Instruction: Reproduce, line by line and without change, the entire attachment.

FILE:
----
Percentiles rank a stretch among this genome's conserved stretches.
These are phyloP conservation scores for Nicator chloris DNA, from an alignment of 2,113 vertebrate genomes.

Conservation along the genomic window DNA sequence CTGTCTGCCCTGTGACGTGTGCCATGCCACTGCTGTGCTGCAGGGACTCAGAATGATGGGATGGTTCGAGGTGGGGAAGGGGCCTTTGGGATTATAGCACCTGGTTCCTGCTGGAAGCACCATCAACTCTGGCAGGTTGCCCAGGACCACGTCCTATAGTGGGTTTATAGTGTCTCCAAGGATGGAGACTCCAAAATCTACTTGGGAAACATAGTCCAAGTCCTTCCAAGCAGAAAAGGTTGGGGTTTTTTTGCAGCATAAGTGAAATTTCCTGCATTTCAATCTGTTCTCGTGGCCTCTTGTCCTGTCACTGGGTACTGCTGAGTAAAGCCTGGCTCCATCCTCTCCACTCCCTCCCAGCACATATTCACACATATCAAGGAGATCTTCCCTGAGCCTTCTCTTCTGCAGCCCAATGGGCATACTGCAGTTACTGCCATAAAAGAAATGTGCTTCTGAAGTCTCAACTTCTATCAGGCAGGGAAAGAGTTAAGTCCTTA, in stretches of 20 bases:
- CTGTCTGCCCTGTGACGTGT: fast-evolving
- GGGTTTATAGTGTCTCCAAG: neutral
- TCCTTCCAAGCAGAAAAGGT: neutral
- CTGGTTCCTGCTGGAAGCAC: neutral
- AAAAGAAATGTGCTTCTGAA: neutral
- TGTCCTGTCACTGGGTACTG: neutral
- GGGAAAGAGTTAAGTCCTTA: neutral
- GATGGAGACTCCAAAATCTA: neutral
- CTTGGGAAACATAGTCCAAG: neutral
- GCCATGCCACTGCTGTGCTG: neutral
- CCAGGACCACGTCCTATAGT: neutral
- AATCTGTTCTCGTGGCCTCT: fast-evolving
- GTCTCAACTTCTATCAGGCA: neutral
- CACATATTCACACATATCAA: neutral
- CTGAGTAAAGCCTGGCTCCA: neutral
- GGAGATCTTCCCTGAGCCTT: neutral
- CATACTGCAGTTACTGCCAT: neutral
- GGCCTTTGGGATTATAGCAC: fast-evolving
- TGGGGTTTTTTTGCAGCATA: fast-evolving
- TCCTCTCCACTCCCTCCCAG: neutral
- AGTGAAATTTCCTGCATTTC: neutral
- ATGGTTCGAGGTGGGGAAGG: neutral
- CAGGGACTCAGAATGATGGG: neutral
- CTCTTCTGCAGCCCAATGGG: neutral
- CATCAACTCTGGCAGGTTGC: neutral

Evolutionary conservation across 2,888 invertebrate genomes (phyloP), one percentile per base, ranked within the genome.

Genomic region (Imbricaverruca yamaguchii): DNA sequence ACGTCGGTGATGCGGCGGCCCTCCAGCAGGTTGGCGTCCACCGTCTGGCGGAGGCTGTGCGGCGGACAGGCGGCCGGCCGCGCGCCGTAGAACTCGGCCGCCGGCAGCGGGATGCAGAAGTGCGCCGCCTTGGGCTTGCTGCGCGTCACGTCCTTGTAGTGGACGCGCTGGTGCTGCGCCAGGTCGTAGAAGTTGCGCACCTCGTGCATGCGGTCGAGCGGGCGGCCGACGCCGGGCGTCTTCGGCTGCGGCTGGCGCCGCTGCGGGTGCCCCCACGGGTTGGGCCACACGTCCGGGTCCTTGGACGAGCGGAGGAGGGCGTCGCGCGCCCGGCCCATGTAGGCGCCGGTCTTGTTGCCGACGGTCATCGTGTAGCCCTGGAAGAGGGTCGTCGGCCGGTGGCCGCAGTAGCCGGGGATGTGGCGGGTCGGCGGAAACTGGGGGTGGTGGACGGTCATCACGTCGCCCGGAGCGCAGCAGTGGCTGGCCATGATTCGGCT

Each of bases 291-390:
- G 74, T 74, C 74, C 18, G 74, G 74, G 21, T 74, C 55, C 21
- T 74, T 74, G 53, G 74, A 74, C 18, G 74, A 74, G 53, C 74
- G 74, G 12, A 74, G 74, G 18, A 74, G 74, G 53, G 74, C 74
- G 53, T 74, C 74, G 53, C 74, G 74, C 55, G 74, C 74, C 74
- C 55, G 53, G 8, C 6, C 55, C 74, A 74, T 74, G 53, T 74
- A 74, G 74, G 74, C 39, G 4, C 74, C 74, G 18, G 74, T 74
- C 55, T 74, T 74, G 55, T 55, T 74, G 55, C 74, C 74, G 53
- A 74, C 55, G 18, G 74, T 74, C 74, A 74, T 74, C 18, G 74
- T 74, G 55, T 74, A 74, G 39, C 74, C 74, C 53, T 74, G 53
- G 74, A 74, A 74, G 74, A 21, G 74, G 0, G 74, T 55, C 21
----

Percentiles rank a stretch among this genome's conserved stretches.
These are phyloP conservation scores for Nicator chloris DNA, from an alignment of 2,113 vertebrate genomes.

Conservation along the genomic window DNA sequence CTGTCTGCCCTGTGACGTGTGCCATGCCACTGCTGTGCTGCAGGGACTCAGAATGATGGGATGGTTCGAGGTGGGGAAGGGGCCTTTGGGATTATAGCACCTGGTTCCTGCTGGAAGCACCATCAACTCTGGCAGGTTGCCCAGGACCACGTCCTATAGTGGGTTTATAGTGTCTCCAAGGATGGAGACTCCAAAATCTACTTGGGAAACATAGTCCAAGTCCTTCCAAGCAGAAAAGGTTGGGGTTTTTTTGCAGCATAAGTGAAATTTCCTGCATTTCAATCTGTTCTCGTGGCCTCTTGTCCTGTCACTGGGTACTGCTGAGTAAAGCCTGGCTCCATCCTCTCCACTCCCTCCCAGCACATATTCACACATATCAAGGAGATCTTCCCTGAGCCTTCTCTTCTGCAGCCCAATGGGCATACTGCAGTTACTGCCATAAAAGAAATGTGCTTCTGAAGTCTCAACTTCTATCAGGCAGGGAAAGAGTTAAGTCCTTA, in stretches of 20 bases:
- CTGTCTGCCCTGTGACGTGT: fast-evolving
- GGGTTTATAGTGTCTCCAAG: neutral
- TCCTTCCAAGCAGAAAAGGT: neutral
- CTGGTTCCTGCTGGAAGCAC: neutral
- AAAAGAAATGTGCTTCTGAA: neutral
- TGTCCTGTCACTGGGTACTG: neutral
- GGGAAAGAGTTAAGTCCTTA: neutral
- GATGGAGACTCCAAAATCTA: neutral
- CTTGGGAAACATAGTCCAAG: neutral
- GCCATGCCACTGCTGTGCTG: neutral
- CCAGGACCACGTCCTATAGT: neutral
- AATCTGTTCTCGTGGCCTCT: fast-evolving
- GTCTCAACTTCTATCAGGCA: neutral
- CACATATTCACACATATCAA: neutral
- CTGAGTAAAGCCTGGCTCCA: neutral
- GGAGATCTTCCCTGAGCCTT: neutral
- CATACTGCAGTTACTGCCAT: neutral
- GGCCTTTGGGATTATAGCAC: fast-evolving
- TGGGGTTTTTTTGCAGCATA: fast-evolving
- TCCTCTCCACTCCCTCCCAG: neutral
- AGTGAAATTTCCTGCATTTC: neutral
- ATGGTTCGAGGTGGGGAAGG: neutral
- CAGGGACTCAGAATGATGGG: neutral
- CTCTTCTGCAGCCCAATGGG: neutral
- CATCAACTCTGGCAGGTTGC: neutral

Evolutionary conservation across 2,888 invertebrate genomes (phyloP), one percentile per base, ranked within the genome.

Genomic region (Imbricaverruca yamaguchii): DNA sequence ACGTCGGTGATGCGGCGGCCCTCCAGCAGGTTGGCGTCCACCGTCTGGCGGAGGCTGTGCGGCGGACAGGCGGCCGGCCGCGCGCCGTAGAACTCGGCCGCCGGCAGCGGGATGCAGAAGTGCGCCGCCTTGGGCTTGCTGCGCGTCACGTCCTTGTAGTGGACGCGCTGGTGCTGCGCCAGGTCGTAGAAGTTGCGCACCTCGTGCATGCGGTCGAGCGGGCGGCCGACGCCGGGCGTCTTCGGCTGCGGCTGGCGCCGCTGCGGGTGCCCCCACGGGTTGGGCCACACGTCCGGGTCCTTGGACGAGCGGAGGAGGGCGTCGCGCGCCCGGCCCATGTAGGCGCCGGTCTTGTTGCCGACGGTCATCGTGTAGCCCTGGAAGAGGGTCGTCGGCCGGTGGCCGCAGTAGCCGGGGATGTGGCGGGTCGGCGGAAACTGGGGGTGGTGGACGGTCATCACGTCGCCCGGAGCGCAGCAGTGGCTGGCCATGATTCGGCT

Each of bases 291-390:
- G 74, T 74, C 74, C 18, G 74, G 74, G 21, T 74, C 55, C 21
- T 74, T 74, G 53, G 74, A 74, C 18, G 74, A 74, G 53, C 74
- G 74, G 12, A 74, G 74, G 18, A 74, G 74, G 53, G 74, C 74
- G 53, T 74, C 74, G 53, C 74, G 74, C 55, G 74, C 74, C 74
- C 55, G 53, G 8, C 6, C 55, C 74, A 74, T 74, G 53, T 74
- A 74, G 74, G 74, C 39, G 4, C 74, C 74, G 18, G 74, T 74
- C 55, T 74, T 74, G 55, T 55, T 74, G 55, C 74, C 74, G 53
- A 74, C 55, G 18, G 74, T 74, C 74, A 74, T 74, C 18, G 74
- T 74, G 55, T 74, A 74, G 39, C 74, C 74, C 53, T 74, G 53
- G 74, A 74, A 74, G 74, A 21, G 74, G 0, G 74, T 55, C 21